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The gift of life

February 26, 2016

Lung transplant recipient Tim Penstone, left, and living-liver transplant recipient Gordon Sedgewick are part of a record number of transplants performed in Edmonton in 2015.

Record-breaking 144 liver and lung transplants performed in Edmonton in 2015

Story by Sharman Hnatiuk; Photo by Sharman Hnatiuk

EDMONTON — Tim Penstone and Gordon Sedgewick freely attest that the odds were stacked against them being here today — were it not for the gift of life they received last year from living and deceased donors.

Penstone, who received a double-lung transplant in March 2015, and Sedgewick, who received a living-liver transplant from his brother this past November, have stepped forward to share their success stories as Alberta Health Services (AHS) celebrates new records set by the Edmonton transplant program.

In 2015, Edmonton surgeons performed more lung and liver transplants — including liver transplants from living donors — than ever before in the city.

Surgeons performed 61 lung transplants; the previous record of 44 was set in 2014. They performed 83 liver transplants; the previous record of 80 was set in 2007. And they also transplanted liver tissue from 22 living donors; the previous record of 16 was set in 2013.

“My transplant was absolutely a life-saving treatment,” says Sedgewick, 58. “They told me my liver wouldn’t have made it another year.”

Sedgewick was first diagnosed with hemochromatosis — a blood disorder that causes the body to retain excessive amounts of iron — in 1997. He was listed for a liver transplant in early 2015 and received a living-liver transplant in November after his brother was deemed a suitable donor.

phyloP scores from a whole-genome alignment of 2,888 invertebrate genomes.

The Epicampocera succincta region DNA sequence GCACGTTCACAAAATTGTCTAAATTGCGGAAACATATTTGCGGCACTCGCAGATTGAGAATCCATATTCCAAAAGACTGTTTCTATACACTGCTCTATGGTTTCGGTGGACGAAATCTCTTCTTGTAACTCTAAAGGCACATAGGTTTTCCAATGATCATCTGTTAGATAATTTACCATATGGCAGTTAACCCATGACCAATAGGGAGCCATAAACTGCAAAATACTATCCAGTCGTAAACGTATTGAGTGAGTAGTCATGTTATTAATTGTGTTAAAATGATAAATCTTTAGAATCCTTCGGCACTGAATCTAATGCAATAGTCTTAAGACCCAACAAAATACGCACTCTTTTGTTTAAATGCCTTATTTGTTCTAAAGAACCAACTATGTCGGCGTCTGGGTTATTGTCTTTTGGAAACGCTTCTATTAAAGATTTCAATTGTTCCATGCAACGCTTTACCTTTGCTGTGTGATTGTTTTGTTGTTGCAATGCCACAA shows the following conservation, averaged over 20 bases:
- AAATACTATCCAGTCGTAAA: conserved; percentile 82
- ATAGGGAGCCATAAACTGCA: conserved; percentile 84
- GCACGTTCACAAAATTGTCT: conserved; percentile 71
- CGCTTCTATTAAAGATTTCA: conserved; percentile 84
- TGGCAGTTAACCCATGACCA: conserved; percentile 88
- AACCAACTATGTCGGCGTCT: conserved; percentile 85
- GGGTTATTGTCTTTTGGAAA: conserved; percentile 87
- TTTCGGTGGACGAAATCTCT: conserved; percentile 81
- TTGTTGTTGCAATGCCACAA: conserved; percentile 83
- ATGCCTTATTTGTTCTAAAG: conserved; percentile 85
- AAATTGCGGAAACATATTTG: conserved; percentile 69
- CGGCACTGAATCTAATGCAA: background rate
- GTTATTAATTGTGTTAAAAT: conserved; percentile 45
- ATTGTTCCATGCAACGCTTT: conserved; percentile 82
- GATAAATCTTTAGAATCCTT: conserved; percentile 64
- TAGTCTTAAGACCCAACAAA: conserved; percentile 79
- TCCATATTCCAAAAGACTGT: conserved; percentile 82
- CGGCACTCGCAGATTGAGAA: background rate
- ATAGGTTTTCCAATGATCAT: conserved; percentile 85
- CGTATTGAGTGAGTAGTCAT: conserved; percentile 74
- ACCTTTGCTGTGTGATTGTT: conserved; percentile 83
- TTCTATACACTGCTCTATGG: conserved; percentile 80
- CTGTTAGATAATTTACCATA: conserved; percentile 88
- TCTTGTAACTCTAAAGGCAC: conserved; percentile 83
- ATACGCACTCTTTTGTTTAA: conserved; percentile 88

Penstone says: “I was on oxygen full-time; it really impacted my ability to do things. Walking up the stairs was extremely difficult.”

Diagnosed with idiopathic pulmonary fibrosis — a chronic and ultimately fatal disease that causes swelling and scarring of the air sacs and tissue between the cells of the lungs — Penstone’s lung capacity drastically diminished over an eight-month period.

The 63-year-old had been on the waiting list for a lung transplant for four months when he got the word he could get a transplant. Today, he’s feeling healthy and is back to running his own company.

“Without a lung transplant, I may not be here today,” adds Penstone. “I owe my life to my donor.”

One deceased organ donor can provide life-saving treatment for seven people by donating lungs, heart, liver, two kidneys, pancreas and small bowel. Only one to two per cent of deaths lead to organ donation. Overall, however, one deceased tissue donor can enhance up to 80 lives by donating corneas, sclera, heart valves, skin, bone, tendons or amniotic tissue.

“While a record number of patients received life-saving liver and lung transplants last year, Albertans continue to die on the transplant list because a suitable donor was not made available,” says Dr. Kneteman, a liver transplant surgeon and Zone Clinical Section Chief for Transplant Services with AHS. “The need for organs is constant.”

All lung and liver organ transplants in Alberta are performed at the University of Alberta Hospital, the Mazankowski Alberta Heart Institute and the Stollery Children’s Hospital.

Albertans are urged to register their intent to donate through the Alberta Organ and Tissue Donation Registry link at myhealth.alberta.ca and to discuss their wishes with their family.